Globalists do get a slightly-tightened breakfast benefit (2 adults and 2 children rather than 4 registered guests), no more check-in amenity, no more guaranteed turn down service, and no more 2500 points for a closed club lounge. Globalists now have a real answer to the question, “Turn down for what?”
Globalists also don’t pay resort fees (no one should, they’re a black eye on the entire hotel industry) and receive free hotel parking on award stays — but not on cash and points or paid stays.
All elites will receive a bottle of water daily in all hotels, though properties may fulfill that in different ways — it may be available for pickup, for instance, rather than offered in-room.
Finally the change in the new program that bothers me most: elite benefits will no longer be honored on ‘ineligible rates’ which generally speaking are online travel agency bookings.
Pool at the Park Hyatt Chennai
How it Stacks Up
Hyatt will earn at least 60 qualifying nights for me. I like their hotels and the overall experience and believe that their top elite tier remains the most rewarding in the industry.
For most readers a new charity, and new commercials, doesn’t sell the brand. It comes down to how well Hyatt “cares for people so they can be their best” and that really takes two forms — the people on property and the loyalty program.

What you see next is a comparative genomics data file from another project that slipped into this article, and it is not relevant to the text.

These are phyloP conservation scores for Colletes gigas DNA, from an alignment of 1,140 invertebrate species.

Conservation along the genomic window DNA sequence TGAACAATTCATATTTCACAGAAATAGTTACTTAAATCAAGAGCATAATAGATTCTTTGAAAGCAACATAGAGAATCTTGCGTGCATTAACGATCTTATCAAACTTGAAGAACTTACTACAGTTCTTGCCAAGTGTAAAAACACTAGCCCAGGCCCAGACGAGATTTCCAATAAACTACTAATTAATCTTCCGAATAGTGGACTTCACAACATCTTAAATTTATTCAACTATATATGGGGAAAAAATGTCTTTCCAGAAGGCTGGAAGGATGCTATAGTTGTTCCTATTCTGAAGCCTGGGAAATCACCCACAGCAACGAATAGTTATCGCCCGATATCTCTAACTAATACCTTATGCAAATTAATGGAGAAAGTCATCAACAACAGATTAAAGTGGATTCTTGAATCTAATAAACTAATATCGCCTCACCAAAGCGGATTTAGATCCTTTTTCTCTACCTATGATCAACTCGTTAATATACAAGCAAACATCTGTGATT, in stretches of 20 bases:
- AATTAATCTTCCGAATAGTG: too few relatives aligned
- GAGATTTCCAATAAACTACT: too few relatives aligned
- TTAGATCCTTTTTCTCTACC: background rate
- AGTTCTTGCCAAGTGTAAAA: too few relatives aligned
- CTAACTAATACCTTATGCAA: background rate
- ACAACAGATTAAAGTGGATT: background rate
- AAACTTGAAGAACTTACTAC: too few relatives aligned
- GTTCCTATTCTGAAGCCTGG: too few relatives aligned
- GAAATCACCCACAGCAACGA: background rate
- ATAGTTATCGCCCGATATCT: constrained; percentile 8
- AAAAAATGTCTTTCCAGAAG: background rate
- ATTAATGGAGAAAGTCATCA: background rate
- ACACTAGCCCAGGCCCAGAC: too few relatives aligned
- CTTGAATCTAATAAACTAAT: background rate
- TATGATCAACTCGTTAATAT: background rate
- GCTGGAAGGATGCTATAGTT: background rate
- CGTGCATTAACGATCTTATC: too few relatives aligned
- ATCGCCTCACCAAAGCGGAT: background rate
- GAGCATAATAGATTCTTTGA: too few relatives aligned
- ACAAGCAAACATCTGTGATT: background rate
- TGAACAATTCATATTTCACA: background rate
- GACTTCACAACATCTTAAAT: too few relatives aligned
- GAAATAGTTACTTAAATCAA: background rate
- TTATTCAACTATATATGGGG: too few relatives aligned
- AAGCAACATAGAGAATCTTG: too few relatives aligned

Jeff Zidell, Hyatt’s senior vice president of loyalty, says “With World of Hyatt, we don’t just want to welcome you to our world, we want to understand yours,” but I don’t think they’re there yet.
- It’s harder to use points now if you also want status. With tougher elite qualification requirements, and award nights which don’t count towards status (they really do stand alone here now on this), redeeming an award for yourself is super costly.
- Those free nights you get instead of check-in amenity points have to be used for travel within 120 days. That’s great for breakage, not great for Hyatt understanding your needs and your calendar.
Top tier status becomes harder to earn, many people won’t hit 60 nights who might have made the top elite tier before. For those folks there’s a harder choice to make. For customers at the mid-tier, Hyatt’s elite offering isn’t competitive with Marriott or Hilton. World of Hyatt isn’t competitive below the Globalist status level.
Hilton has made a play for the broadest base of members, making every point useful. Hyatt has focused in on its most frequent guests. Those are two very different strategies.